Drug addiction is a very misunderstood disease. Oftentimes, we do not understand how or why other people get addicted to drugs. Many of us mistakenly think that “drug addicts” lack good morals, and choose to continue using drugs despite the negative consequences. Some believe that drugs are easy to quit, and that people who are addicted simply lack the willpower or motivation to stop. These views could not be farther from the truth, and are exactly what contribute to the stigma of substance abuse.
In reality, drug addiction is a . And typically, it takes more than strong will or good intentions to stop. Many, if not most, addicted individuals want to stop using. However, the neurological changes that drugs induce in their brains make it very hard to quit. Drugs change the brain so that users physically feel as though they need drugs to function normally. They prioritize drug use above all else, as drugs are the only way they feel they can make it through the day, without the pain of withdrawal.
You may be here now, wondering, “Why do people get addicted to drugs?” or more significantly, “Why did this happen to my loved one?” Maybe you are wondering what causes drug addiction at all. You are not alone. Many family members – particularly parents – will have these questions top of mind, questioning whether they themselves are to blame for their loved one’s choices to use.
It is true that, initially, a person makes the choice to use drugs. However, after some time, that use can transition from voluntary to compulsive. Compulsive drug use is a defining sign of drug addiction, and means that the drugs have compromised a user’s natural ability to exhibit self- and impulse-control.
There is not a single cause of drug addiction, or a single reason why people get addicted to drugs. Rather, the likelihood that a person will get addicted to drugs depends on a combination of social, environmental, developmental, genetic, and psychological factors (called “risk factors”). The more risk factors a person has, reports the (NIDA), the greater their vulnerability will be to drug addiction.
Drug Addiction Risk Factors
- Genetics – According to the NIDA, genetics (the genes a person is born with) account for approximately half, or 50 percent, of a person’s risk for developing an addiction. Gender and ethnicity may also influence a person’s risk for drug abuse and addiction.
- Environment – Like with many other disorders, drug addiction is also largely environmental. A person’s surroundings – including family, friends, home and neighborhood – can all influence their chances of drug addiction in some way. One example of an environmental risk factor is living in a low-income neighborhood where there is more access to drugs and alcohol, even at an early age. Other environmental factors include peer pressure, stress, physical and sexual abuse, early exposure to drugs, and lack of parental guidance or education about drugs.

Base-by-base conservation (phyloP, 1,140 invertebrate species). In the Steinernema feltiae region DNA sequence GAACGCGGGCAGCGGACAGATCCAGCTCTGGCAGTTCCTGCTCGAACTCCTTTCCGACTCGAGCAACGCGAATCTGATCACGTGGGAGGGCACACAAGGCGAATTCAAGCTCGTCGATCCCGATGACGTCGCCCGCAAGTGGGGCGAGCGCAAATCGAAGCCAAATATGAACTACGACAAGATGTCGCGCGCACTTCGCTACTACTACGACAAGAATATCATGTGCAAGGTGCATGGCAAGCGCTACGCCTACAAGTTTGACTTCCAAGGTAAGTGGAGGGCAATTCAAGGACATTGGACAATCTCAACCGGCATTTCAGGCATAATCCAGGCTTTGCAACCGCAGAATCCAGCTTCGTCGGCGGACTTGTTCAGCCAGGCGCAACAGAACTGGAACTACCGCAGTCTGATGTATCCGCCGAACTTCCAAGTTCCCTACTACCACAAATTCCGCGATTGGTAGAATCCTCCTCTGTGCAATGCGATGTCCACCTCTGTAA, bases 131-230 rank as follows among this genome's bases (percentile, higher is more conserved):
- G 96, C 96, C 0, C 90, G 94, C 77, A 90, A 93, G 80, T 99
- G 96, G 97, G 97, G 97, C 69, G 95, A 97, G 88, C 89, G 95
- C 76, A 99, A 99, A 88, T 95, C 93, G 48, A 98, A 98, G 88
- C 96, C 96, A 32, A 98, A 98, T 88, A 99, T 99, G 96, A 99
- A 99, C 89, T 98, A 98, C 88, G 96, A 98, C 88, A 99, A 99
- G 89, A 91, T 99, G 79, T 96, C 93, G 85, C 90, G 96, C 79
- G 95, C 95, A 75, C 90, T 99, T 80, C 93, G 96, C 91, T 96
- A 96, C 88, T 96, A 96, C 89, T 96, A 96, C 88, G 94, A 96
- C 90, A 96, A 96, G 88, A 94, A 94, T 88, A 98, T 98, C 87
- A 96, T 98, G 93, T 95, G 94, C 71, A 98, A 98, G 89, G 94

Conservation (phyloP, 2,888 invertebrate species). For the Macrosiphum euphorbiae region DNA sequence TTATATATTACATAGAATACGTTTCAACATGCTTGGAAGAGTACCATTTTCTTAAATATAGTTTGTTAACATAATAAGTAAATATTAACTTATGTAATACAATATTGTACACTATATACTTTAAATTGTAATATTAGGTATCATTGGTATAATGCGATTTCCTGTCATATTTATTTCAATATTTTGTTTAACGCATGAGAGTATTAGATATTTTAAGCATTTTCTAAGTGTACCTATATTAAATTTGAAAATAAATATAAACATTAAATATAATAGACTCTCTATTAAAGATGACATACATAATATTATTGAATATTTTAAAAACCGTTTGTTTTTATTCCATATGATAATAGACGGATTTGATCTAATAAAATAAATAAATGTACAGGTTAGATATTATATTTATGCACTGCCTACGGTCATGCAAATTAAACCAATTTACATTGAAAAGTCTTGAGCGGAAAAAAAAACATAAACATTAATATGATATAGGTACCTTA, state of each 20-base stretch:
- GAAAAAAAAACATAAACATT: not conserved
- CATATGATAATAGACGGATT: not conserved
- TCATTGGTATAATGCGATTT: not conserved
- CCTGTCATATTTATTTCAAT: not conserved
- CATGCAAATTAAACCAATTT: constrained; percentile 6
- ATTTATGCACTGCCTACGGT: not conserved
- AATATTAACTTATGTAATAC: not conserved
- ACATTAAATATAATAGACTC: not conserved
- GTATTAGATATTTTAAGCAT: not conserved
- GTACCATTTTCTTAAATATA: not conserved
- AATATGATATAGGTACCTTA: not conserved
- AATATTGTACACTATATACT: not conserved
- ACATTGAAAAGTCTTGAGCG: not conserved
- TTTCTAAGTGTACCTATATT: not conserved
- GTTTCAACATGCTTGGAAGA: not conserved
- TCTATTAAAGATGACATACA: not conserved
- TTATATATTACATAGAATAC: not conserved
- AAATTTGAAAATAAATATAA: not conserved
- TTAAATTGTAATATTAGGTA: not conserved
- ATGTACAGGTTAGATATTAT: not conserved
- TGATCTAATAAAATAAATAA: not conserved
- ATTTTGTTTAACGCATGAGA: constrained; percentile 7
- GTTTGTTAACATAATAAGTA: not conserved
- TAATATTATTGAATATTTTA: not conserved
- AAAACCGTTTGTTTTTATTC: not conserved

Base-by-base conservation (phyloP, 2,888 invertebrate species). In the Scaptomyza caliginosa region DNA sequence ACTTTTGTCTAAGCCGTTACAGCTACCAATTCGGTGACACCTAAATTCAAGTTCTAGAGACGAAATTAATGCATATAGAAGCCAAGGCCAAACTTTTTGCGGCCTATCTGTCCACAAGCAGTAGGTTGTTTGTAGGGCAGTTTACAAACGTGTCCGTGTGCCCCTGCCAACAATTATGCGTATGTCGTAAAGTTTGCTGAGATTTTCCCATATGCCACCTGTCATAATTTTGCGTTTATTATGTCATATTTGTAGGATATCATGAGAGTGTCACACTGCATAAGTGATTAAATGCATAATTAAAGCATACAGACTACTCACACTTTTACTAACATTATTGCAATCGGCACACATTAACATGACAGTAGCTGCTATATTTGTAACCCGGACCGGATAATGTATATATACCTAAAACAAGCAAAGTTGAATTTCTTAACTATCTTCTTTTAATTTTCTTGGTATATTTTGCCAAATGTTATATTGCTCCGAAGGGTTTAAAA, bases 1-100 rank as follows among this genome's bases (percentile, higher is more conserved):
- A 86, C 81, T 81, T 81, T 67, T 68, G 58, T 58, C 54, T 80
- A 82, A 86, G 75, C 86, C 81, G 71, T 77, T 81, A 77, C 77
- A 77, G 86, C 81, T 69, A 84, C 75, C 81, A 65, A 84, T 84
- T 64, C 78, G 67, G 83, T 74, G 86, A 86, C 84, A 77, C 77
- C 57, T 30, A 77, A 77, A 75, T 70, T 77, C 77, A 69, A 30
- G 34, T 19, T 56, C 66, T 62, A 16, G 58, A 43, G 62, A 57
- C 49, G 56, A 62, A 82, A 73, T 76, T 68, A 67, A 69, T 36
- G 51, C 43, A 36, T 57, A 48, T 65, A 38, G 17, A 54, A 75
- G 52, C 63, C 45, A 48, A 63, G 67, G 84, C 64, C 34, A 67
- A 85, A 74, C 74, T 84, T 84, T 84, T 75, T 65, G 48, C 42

- Development – Both genetic and environmental factors correlate with a person’s critical developmental stages. For example, when a teen uses drugs in adolescence (when the brain is still maturing), the risk for disrupting brain development is high. Research shows that almost 70 percent of adolescents who try an illicit drug before age 13 develop a clinical addiction within the next seven years. Teens who use drugs before age 18, and even before age 25, are also far more likely to get addicted to drugs down the road. While people can get addicted to drugs at any age, children, adolescents, and young adults are at greatest risk due to their stage of brain development.
- Mental health disorders – When an individual is struggling with a mental health issue – such as anxiety disorder, depression, ADHD, or schizophrenia – he or she is more likely to get addicted to drugs. Oftentimes, a person experiencing mental or emotional distress will self-medicate with drugs, in efforts to escape the pain or experience temporary relief. Trauma and Post Traumatic Stress Disorder are other risk factors for drug addiction.
Why Do Only Some People Get Addicted to Drugs, and Not Others?
This is an age-old question that many people will ask, particularly when it is their loved ones suffering from an addictive disorder. Why is it that only some people will get addicted to drugs, while others can drink and use without ever having a problem?